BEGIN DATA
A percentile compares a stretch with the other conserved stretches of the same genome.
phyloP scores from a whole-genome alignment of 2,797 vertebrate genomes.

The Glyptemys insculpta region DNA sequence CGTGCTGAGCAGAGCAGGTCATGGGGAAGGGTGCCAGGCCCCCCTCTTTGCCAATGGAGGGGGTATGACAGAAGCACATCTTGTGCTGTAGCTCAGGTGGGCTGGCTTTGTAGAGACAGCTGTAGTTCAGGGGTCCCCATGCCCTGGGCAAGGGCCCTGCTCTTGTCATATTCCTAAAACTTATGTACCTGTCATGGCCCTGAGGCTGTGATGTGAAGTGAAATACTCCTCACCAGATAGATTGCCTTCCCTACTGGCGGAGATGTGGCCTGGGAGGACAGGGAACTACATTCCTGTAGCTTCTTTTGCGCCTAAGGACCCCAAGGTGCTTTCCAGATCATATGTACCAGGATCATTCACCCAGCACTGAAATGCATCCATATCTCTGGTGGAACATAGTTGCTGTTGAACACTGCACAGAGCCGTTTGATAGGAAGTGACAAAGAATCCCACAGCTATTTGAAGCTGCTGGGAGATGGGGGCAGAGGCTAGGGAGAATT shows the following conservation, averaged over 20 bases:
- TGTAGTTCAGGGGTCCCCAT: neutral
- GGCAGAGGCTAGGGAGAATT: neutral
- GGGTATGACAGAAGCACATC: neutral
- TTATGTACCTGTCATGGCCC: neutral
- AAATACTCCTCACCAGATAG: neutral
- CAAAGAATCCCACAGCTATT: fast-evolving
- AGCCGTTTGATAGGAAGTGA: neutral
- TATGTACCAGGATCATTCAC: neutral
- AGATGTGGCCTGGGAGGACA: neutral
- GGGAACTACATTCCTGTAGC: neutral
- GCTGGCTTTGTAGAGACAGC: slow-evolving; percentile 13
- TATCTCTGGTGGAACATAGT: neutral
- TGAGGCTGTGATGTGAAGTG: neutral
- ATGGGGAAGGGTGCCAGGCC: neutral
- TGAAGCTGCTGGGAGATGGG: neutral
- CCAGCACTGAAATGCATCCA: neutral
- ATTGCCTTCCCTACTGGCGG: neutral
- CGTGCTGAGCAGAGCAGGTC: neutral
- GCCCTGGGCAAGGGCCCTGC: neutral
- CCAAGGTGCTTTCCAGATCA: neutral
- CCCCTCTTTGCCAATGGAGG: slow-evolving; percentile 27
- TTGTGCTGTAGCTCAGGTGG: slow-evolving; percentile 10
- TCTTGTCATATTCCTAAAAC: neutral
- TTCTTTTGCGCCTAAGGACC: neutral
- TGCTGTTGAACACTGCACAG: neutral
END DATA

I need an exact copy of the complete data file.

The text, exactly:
A percentile compares a stretch with the other conserved stretches of the same genome.
phyloP scores from a whole-genome alignment of 2,797 vertebrate genomes.

The Glyptemys insculpta region DNA sequence CGTGCTGAGCAGAGCAGGTCATGGGGAAGGGTGCCAGGCCCCCCTCTTTGCCAATGGAGGGGGTATGACAGAAGCACATCTTGTGCTGTAGCTCAGGTGGGCTGGCTTTGTAGAGACAGCTGTAGTTCAGGGGTCCCCATGCCCTGGGCAAGGGCCCTGCTCTTGTCATATTCCTAAAACTTATGTACCTGTCATGGCCCTGAGGCTGTGATGTGAAGTGAAATACTCCTCACCAGATAGATTGCCTTCCCTACTGGCGGAGATGTGGCCTGGGAGGACAGGGAACTACATTCCTGTAGCTTCTTTTGCGCCTAAGGACCCCAAGGTGCTTTCCAGATCATATGTACCAGGATCATTCACCCAGCACTGAAATGCATCCATATCTCTGGTGGAACATAGTTGCTGTTGAACACTGCACAGAGCCGTTTGATAGGAAGTGACAAAGAATCCCACAGCTATTTGAAGCTGCTGGGAGATGGGGGCAGAGGCTAGGGAGAATT shows the following conservation, averaged over 20 bases:
- TGTAGTTCAGGGGTCCCCAT: neutral
- GGCAGAGGCTAGGGAGAATT: neutral
- GGGTATGACAGAAGCACATC: neutral
- TTATGTACCTGTCATGGCCC: neutral
- AAATACTCCTCACCAGATAG: neutral
- CAAAGAATCCCACAGCTATT: fast-evolving
- AGCCGTTTGATAGGAAGTGA: neutral
- TATGTACCAGGATCATTCAC: neutral
- AGATGTGGCCTGGGAGGACA: neutral
- GGGAACTACATTCCTGTAGC: neutral
- GCTGGCTTTGTAGAGACAGC: slow-evolving; percentile 13
- TATCTCTGGTGGAACATAGT: neutral
- TGAGGCTGTGATGTGAAGTG: neutral
- ATGGGGAAGGGTGCCAGGCC: neutral
- TGAAGCTGCTGGGAGATGGG: neutral
- CCAGCACTGAAATGCATCCA: neutral
- ATTGCCTTCCCTACTGGCGG: neutral
- CGTGCTGAGCAGAGCAGGTC: neutral
- GCCCTGGGCAAGGGCCCTGC: neutral
- CCAAGGTGCTTTCCAGATCA: neutral
- CCCCTCTTTGCCAATGGAGG: slow-evolving; percentile 27
- TTGTGCTGTAGCTCAGGTGG: slow-evolving; percentile 10
- TCTTGTCATATTCCTAAAAC: neutral
- TTCTTTTGCGCCTAAGGACC: neutral
- TGCTGTTGAACACTGCACAG: neutral